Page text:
Everybody yawns — from unborn babies to the oldest great-grandparent. Animals do it, too. But why, exactly, do people and animals yawn? No one knows for sure. But there are many theories (ideas) about why people yawn.
One is that when we are bored or tired, we just don't breathe as deeply as we usually do. As this theory goes, our bodies take in less oxygen because our breathing has slowed. Therefore, yawning helps us bring more oxygen into the blood and move more carbon dioxide out of the blood.
Yawning, then, would be an involuntary reflex (something we can't really control) to help us control our oxygen and carbon dioxide levels. Sounds good, but other studies have shown that breathing more oxygen does not decrease yawning. Likewise, breathing more carbon dioxide does not increase yawning. Hmmm. Now what?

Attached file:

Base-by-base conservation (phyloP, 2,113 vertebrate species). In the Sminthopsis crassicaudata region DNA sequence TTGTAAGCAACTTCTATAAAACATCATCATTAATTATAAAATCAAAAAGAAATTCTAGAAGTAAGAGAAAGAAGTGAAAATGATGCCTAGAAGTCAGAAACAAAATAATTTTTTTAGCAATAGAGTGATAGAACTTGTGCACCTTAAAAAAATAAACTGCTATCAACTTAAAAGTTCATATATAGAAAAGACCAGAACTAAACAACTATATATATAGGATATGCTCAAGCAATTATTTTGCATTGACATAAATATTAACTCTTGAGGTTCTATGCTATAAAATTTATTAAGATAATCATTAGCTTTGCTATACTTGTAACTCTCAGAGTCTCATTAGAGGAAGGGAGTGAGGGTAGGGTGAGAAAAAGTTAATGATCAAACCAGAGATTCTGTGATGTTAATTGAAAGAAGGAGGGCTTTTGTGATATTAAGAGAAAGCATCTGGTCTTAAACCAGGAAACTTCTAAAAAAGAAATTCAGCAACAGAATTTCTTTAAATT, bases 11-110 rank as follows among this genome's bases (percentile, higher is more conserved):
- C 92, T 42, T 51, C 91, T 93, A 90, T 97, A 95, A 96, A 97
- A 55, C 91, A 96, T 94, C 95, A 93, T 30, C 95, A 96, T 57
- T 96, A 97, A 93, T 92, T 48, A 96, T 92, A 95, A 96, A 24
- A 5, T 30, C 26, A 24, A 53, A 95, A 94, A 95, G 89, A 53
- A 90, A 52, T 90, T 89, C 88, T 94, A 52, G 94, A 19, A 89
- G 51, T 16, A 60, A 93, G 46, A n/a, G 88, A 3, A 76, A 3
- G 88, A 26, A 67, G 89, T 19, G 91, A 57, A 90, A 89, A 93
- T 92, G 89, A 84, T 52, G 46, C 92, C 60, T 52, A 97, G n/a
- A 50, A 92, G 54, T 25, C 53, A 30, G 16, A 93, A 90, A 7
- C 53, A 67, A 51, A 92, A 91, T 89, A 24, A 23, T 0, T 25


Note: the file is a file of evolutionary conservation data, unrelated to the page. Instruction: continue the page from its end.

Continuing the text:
Another theory is that yawning stretches the lungs and lung tissue. Stretching and yawning may be a way to flex muscles and joints, increase heart rate, and feel more awake.
Other people believe that yawning is a protective reflex to redistribute the oil-like substance called surfactant (say: sur-fak-tint) that helps keep lungs lubricated inside and keeps them from collapsing. So, if we didn't yawn, according to this theory, taking a deep breath would become harder and harder — and that would not be good!
But there is one idea about yawning that everyone knows to be true. It seems contagious. If you yawn in class, you'll probably notice a few other people will start yawning, too. Even thinking about yawning can get you yawning. How many times have you yawned while reading this article? We hope not many!
Reviewed by: Steven Dowshen, MD
Date reviewed: September 2011
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